Frozen peas (don't cook. They like the cold temperature.)
Mashed sweet potato
Cut up whole wheat bread spread with peanut butter (non-hydrogenated)
Black beans with veggies and mild salsa mixed in (unless your kid doesn't like "mixed food, then just salt!)
Notice the emphasis is on veggies and protein, which are the hardest things to get kids to eat. Notice the hardest thing to prepare is the scrambled egg; everything else can be prepared very easily in advance and kept in the fridge to be served in small quantities over a few days time. Notice the range of different textures and temperatures. And notice that kids will eat what they're used to, from whole wheat bread to "healthy" peanut butter to beans.
Most kids will find something they like in a presentation like this. Once they do, serve that thing frequently, as part of a mix of other foods, so your child has something on the plate to interest him and is less likely to just reject the meal out of hand. Gradually the list of things he likes will increase.
Should kids eat what parents are eating? At two, that is a tall order. Most kids don't like most healthy adult fare, whether because it's too spicy, or simply because the foods are touching on the plate!
Gradually, of course, kids will begin to eat whatever the family is having for dinner. That's when you start adding sneaky nutrient enhancers. For instance, I grind up a little frozen spinach and add it to my spaghetti sauce. It adds a great meaty taste and of course the nutrition load goes way up. There are a lot of experts out there online who can give you specific recipes, but basically, add vegetables to all your favorite meals: pizza, homemade soup, chicken salad, ground up in hamburger patties, meatballs or meatloaf, even pancake batter and muffins.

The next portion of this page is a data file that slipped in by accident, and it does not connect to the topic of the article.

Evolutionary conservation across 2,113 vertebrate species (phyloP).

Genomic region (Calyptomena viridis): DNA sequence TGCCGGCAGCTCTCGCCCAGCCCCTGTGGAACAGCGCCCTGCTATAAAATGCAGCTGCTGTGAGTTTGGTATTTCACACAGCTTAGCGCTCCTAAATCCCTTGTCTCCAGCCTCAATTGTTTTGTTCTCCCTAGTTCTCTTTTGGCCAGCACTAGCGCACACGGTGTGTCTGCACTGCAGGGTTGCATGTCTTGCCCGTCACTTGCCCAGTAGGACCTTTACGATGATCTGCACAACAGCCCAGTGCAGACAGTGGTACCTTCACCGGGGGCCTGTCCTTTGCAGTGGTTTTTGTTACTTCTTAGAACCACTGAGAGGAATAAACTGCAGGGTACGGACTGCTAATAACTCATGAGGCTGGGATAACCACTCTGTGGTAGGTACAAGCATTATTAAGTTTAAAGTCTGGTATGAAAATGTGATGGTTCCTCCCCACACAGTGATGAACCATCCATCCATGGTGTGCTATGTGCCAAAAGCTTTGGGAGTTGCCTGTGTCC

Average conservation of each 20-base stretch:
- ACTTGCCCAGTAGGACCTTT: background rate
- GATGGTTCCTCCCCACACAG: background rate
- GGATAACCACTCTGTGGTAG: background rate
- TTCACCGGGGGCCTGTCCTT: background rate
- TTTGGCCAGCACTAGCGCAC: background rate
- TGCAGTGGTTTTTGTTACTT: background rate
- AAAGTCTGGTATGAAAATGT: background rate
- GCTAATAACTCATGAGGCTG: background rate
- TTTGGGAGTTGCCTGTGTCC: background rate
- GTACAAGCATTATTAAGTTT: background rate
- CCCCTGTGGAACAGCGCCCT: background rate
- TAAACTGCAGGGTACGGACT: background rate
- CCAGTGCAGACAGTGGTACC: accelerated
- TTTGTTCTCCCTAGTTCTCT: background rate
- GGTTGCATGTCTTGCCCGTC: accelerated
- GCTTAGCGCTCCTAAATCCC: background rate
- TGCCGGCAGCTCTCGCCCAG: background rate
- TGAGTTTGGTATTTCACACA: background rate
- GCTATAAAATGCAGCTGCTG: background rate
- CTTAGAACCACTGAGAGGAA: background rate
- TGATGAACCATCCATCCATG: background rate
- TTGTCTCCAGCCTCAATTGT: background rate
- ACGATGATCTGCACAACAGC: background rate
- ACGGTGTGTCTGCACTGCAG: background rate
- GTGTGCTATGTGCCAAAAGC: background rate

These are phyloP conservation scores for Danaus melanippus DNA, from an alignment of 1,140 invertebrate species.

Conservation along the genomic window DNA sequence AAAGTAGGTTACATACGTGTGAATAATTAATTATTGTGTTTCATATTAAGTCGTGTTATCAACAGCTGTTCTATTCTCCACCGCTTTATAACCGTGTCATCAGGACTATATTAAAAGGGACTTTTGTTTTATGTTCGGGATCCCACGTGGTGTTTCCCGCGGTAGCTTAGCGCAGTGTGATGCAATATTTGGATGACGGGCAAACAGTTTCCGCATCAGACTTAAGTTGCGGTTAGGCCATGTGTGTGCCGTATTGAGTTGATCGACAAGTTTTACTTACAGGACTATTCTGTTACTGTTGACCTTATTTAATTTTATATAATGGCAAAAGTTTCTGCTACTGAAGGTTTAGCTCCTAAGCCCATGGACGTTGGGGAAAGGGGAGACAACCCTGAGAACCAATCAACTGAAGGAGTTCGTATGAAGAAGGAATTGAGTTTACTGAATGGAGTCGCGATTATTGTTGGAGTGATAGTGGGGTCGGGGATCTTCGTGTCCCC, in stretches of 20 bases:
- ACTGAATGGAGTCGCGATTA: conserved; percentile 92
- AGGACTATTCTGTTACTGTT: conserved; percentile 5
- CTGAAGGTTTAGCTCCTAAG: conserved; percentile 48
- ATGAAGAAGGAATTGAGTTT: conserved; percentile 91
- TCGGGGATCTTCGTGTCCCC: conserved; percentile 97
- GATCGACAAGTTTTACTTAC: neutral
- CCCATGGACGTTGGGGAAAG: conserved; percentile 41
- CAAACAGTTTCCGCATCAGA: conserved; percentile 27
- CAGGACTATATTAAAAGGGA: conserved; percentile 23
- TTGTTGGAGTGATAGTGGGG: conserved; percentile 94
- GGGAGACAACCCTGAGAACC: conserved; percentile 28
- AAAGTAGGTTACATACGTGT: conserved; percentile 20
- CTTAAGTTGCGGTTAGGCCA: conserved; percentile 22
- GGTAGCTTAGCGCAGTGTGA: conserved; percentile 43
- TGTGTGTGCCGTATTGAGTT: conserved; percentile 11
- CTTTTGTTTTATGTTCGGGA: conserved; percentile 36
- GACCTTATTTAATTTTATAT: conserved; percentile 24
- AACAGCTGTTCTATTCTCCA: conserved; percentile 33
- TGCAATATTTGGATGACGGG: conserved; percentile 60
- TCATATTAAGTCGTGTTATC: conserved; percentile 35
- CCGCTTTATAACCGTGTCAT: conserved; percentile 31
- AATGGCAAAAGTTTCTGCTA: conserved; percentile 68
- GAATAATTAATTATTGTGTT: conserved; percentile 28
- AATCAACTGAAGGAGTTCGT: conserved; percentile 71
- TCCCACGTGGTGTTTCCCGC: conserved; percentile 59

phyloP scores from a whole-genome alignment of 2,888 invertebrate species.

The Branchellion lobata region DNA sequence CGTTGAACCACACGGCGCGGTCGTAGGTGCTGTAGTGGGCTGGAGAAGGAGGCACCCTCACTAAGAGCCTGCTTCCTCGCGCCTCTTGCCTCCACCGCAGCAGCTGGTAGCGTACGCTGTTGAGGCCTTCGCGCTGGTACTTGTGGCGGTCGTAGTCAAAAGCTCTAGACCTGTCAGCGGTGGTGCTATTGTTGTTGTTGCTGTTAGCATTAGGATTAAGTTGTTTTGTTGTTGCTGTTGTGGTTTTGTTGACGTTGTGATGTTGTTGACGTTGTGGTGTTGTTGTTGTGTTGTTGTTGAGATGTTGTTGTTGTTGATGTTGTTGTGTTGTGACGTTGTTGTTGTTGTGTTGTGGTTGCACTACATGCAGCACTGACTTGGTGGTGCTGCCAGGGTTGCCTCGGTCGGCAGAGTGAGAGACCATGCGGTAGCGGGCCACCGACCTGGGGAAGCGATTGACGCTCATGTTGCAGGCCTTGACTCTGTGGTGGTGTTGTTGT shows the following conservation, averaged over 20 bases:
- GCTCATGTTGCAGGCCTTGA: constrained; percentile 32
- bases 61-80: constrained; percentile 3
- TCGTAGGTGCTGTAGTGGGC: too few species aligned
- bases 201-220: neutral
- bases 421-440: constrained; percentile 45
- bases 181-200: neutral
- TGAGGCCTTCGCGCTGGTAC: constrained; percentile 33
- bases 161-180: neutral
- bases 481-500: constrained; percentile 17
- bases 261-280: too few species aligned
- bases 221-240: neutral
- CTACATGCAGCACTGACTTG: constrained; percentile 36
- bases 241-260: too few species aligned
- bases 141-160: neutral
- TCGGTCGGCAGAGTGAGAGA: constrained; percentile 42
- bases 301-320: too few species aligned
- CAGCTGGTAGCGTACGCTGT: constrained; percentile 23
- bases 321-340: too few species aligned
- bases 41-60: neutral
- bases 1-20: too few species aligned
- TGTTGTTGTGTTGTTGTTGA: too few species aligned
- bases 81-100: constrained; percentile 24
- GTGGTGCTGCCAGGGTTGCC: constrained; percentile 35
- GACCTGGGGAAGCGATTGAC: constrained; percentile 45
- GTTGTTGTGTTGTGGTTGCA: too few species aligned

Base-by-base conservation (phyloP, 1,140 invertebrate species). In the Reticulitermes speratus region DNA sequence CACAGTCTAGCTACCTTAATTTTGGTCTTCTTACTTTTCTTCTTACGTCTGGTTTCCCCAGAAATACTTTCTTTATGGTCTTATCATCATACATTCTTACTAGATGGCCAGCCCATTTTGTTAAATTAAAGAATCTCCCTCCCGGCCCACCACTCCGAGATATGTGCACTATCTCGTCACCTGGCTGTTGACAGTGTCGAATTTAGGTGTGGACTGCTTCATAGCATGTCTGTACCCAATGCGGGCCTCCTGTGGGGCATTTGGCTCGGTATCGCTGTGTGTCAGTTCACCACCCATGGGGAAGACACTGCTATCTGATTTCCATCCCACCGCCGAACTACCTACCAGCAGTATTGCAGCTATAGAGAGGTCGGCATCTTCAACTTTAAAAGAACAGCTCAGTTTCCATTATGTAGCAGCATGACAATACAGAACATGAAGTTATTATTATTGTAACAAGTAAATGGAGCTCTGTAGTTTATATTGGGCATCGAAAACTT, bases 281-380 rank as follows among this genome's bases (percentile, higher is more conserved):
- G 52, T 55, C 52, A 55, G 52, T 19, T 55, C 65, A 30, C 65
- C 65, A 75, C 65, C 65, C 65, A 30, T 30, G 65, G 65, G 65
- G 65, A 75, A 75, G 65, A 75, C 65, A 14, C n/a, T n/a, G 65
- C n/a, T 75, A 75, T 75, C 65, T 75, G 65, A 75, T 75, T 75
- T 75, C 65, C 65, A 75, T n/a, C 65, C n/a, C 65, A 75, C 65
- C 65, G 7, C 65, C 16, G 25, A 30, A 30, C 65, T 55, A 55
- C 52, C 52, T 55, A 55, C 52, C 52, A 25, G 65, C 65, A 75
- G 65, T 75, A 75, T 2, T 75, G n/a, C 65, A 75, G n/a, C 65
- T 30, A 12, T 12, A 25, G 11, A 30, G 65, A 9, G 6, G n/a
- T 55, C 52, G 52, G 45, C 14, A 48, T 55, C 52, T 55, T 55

Nutritionists say that if you offer children healthy options, they will eat the nutrients they need. It might be all protein today and all sweet potatoes tomorrow, but it will work out to a balanced diet over the course of the week. But that only works if the child does NOT have the option of sweets and junk foods. Those are addictive and throw off the child's natural tendency to seek out the nutrients he needs.